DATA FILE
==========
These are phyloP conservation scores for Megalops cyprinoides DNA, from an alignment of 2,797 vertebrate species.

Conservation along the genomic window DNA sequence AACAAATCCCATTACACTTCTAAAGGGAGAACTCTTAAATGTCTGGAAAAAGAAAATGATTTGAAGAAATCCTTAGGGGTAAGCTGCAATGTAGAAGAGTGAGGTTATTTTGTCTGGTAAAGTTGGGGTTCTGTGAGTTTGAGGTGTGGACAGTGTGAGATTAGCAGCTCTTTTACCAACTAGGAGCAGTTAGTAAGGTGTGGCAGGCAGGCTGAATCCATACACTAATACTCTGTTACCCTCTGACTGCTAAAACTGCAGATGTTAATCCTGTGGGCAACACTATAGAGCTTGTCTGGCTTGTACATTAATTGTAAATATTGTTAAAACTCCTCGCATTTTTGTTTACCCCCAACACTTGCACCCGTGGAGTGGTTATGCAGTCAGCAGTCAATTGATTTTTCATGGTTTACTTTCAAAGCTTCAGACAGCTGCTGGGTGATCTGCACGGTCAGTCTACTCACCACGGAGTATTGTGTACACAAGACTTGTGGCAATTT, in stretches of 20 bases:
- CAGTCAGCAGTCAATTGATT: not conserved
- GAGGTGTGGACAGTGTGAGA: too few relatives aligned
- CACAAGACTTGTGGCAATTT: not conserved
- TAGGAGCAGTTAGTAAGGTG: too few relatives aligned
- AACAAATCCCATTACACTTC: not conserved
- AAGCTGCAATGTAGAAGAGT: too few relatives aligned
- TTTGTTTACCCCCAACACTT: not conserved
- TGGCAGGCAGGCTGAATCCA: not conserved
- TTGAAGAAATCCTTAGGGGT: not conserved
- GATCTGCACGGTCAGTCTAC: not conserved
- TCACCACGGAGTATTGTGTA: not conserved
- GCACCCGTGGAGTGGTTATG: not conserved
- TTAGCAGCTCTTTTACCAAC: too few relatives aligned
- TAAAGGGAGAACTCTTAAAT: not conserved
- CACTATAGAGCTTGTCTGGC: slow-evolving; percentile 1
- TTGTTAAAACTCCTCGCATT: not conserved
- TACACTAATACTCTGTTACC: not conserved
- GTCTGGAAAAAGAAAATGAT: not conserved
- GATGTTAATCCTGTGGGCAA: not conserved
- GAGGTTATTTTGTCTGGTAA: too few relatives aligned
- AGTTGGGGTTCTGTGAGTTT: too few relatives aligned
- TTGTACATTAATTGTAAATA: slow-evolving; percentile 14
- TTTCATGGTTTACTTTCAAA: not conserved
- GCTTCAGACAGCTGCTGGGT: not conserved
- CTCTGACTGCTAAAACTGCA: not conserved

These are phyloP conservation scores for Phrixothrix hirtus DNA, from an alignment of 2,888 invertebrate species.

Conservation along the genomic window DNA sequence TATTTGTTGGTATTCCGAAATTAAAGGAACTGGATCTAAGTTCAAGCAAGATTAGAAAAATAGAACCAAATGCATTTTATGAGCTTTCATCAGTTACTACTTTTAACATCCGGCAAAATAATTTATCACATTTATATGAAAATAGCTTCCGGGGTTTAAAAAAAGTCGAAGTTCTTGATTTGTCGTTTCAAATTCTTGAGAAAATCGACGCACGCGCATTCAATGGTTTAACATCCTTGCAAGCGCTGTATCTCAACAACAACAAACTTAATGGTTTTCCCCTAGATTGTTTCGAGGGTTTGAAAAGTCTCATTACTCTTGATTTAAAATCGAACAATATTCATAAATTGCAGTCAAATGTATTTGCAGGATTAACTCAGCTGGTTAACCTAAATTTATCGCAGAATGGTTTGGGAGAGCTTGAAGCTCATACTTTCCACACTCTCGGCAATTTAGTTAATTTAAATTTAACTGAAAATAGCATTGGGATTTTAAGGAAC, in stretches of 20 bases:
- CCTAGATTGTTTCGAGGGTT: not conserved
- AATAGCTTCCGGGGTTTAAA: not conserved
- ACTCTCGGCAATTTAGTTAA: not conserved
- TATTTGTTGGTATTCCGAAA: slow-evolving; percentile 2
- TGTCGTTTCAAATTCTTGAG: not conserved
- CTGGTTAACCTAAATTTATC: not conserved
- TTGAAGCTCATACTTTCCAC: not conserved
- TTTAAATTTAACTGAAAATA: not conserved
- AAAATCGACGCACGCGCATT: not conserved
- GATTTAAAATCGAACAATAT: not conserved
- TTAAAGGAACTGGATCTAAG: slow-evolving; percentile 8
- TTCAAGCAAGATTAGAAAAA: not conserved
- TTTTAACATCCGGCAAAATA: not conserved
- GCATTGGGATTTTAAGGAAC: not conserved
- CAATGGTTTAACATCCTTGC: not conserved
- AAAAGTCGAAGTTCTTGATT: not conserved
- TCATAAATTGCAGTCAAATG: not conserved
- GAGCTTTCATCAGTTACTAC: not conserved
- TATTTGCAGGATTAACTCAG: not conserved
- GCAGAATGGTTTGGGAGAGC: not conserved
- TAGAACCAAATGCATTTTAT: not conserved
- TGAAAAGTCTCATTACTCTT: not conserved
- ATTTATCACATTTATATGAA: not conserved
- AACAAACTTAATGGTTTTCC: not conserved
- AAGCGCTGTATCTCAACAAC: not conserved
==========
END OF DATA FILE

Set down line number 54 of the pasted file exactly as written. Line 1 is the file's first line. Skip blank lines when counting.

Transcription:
- AAGCGCTGTATCTCAACAAC: not conserved